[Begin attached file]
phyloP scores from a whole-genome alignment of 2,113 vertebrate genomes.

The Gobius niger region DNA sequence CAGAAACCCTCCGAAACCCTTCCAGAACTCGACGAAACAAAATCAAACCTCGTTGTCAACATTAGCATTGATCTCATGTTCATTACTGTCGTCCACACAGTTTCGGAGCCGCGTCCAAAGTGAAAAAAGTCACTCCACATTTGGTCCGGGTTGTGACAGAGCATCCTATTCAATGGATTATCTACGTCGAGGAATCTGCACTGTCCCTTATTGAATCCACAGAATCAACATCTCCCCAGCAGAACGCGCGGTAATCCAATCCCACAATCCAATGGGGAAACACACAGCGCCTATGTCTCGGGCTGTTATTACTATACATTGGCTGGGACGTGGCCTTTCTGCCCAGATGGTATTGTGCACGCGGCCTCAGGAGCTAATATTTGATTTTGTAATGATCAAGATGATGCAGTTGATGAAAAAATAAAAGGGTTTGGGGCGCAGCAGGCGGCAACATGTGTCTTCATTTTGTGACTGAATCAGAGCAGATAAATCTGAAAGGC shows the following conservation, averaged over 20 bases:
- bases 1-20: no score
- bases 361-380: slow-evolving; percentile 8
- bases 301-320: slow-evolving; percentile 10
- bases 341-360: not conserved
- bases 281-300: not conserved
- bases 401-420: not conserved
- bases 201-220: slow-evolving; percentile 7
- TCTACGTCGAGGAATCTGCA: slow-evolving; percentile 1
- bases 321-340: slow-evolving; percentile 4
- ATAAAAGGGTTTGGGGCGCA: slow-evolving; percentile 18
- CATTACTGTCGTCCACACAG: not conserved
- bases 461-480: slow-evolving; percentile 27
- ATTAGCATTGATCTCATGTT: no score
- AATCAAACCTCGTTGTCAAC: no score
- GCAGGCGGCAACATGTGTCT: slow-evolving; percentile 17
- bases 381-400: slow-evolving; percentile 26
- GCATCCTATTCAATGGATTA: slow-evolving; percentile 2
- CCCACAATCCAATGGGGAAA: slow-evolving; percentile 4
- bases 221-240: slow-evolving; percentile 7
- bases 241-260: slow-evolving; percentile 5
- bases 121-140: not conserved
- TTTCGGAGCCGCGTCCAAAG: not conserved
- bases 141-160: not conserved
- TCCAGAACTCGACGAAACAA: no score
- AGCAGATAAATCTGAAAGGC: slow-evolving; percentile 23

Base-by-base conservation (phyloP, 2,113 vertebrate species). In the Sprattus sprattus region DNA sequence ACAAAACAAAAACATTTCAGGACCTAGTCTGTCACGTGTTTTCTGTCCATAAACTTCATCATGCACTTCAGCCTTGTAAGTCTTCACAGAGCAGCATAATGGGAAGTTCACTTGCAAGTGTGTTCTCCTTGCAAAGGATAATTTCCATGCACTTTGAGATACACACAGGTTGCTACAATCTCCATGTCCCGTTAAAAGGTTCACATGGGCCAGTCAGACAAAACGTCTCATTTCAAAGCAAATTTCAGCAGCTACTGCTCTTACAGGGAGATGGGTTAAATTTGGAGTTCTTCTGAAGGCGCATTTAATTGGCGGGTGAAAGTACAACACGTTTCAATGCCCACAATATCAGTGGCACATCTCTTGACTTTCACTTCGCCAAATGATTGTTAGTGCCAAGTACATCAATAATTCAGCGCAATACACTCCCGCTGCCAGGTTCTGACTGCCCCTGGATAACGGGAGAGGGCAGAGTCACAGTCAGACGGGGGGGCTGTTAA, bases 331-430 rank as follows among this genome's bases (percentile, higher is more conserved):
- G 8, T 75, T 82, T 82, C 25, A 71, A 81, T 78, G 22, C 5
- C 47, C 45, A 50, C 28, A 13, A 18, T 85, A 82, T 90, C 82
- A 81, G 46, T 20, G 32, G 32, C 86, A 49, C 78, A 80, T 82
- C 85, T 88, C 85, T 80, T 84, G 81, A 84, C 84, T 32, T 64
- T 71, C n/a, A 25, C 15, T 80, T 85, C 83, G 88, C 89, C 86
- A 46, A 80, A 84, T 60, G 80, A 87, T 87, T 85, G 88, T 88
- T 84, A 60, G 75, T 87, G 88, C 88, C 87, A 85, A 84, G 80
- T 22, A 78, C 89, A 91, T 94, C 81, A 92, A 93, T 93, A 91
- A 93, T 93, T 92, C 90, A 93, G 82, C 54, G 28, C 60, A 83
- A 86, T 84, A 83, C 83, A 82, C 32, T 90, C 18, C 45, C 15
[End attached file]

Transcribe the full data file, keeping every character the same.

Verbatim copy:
phyloP scores from a whole-genome alignment of 2,113 vertebrate genomes.

The Gobius niger region DNA sequence CAGAAACCCTCCGAAACCCTTCCAGAACTCGACGAAACAAAATCAAACCTCGTTGTCAACATTAGCATTGATCTCATGTTCATTACTGTCGTCCACACAGTTTCGGAGCCGCGTCCAAAGTGAAAAAAGTCACTCCACATTTGGTCCGGGTTGTGACAGAGCATCCTATTCAATGGATTATCTACGTCGAGGAATCTGCACTGTCCCTTATTGAATCCACAGAATCAACATCTCCCCAGCAGAACGCGCGGTAATCCAATCCCACAATCCAATGGGGAAACACACAGCGCCTATGTCTCGGGCTGTTATTACTATACATTGGCTGGGACGTGGCCTTTCTGCCCAGATGGTATTGTGCACGCGGCCTCAGGAGCTAATATTTGATTTTGTAATGATCAAGATGATGCAGTTGATGAAAAAATAAAAGGGTTTGGGGCGCAGCAGGCGGCAACATGTGTCTTCATTTTGTGACTGAATCAGAGCAGATAAATCTGAAAGGC shows the following conservation, averaged over 20 bases:
- bases 1-20: no score
- bases 361-380: slow-evolving; percentile 8
- bases 301-320: slow-evolving; percentile 10
- bases 341-360: not conserved
- bases 281-300: not conserved
- bases 401-420: not conserved
- bases 201-220: slow-evolving; percentile 7
- TCTACGTCGAGGAATCTGCA: slow-evolving; percentile 1
- bases 321-340: slow-evolving; percentile 4
- ATAAAAGGGTTTGGGGCGCA: slow-evolving; percentile 18
- CATTACTGTCGTCCACACAG: not conserved
- bases 461-480: slow-evolving; percentile 27
- ATTAGCATTGATCTCATGTT: no score
- AATCAAACCTCGTTGTCAAC: no score
- GCAGGCGGCAACATGTGTCT: slow-evolving; percentile 17
- bases 381-400: slow-evolving; percentile 26
- GCATCCTATTCAATGGATTA: slow-evolving; percentile 2
- CCCACAATCCAATGGGGAAA: slow-evolving; percentile 4
- bases 221-240: slow-evolving; percentile 7
- bases 241-260: slow-evolving; percentile 5
- bases 121-140: not conserved
- TTTCGGAGCCGCGTCCAAAG: not conserved
- bases 141-160: not conserved
- TCCAGAACTCGACGAAACAA: no score
- AGCAGATAAATCTGAAAGGC: slow-evolving; percentile 23

Base-by-base conservation (phyloP, 2,113 vertebrate species). In the Sprattus sprattus region DNA sequence ACAAAACAAAAACATTTCAGGACCTAGTCTGTCACGTGTTTTCTGTCCATAAACTTCATCATGCACTTCAGCCTTGTAAGTCTTCACAGAGCAGCATAATGGGAAGTTCACTTGCAAGTGTGTTCTCCTTGCAAAGGATAATTTCCATGCACTTTGAGATACACACAGGTTGCTACAATCTCCATGTCCCGTTAAAAGGTTCACATGGGCCAGTCAGACAAAACGTCTCATTTCAAAGCAAATTTCAGCAGCTACTGCTCTTACAGGGAGATGGGTTAAATTTGGAGTTCTTCTGAAGGCGCATTTAATTGGCGGGTGAAAGTACAACACGTTTCAATGCCCACAATATCAGTGGCACATCTCTTGACTTTCACTTCGCCAAATGATTGTTAGTGCCAAGTACATCAATAATTCAGCGCAATACACTCCCGCTGCCAGGTTCTGACTGCCCCTGGATAACGGGAGAGGGCAGAGTCACAGTCAGACGGGGGGGCTGTTAA, bases 331-430 rank as follows among this genome's bases (percentile, higher is more conserved):
- G 8, T 75, T 82, T 82, C 25, A 71, A 81, T 78, G 22, C 5
- C 47, C 45, A 50, C 28, A 13, A 18, T 85, A 82, T 90, C 82
- A 81, G 46, T 20, G 32, G 32, C 86, A 49, C 78, A 80, T 82
- C 85, T 88, C 85, T 80, T 84, G 81, A 84, C 84, T 32, T 64
- T 71, C n/a, A 25, C 15, T 80, T 85, C 83, G 88, C 89, C 86
- A 46, A 80, A 84, T 60, G 80, A 87, T 87, T 85, G 88, T 88
- T 84, A 60, G 75, T 87, G 88, C 88, C 87, A 85, A 84, G 80
- T 22, A 78, C 89, A 91, T 94, C 81, A 92, A 93, T 93, A 91
- A 93, T 93, T 92, C 90, A 93, G 82, C 54, G 28, C 60, A 83
- A 86, T 84, A 83, C 83, A 82, C 32, T 90, C 18, C 45, C 15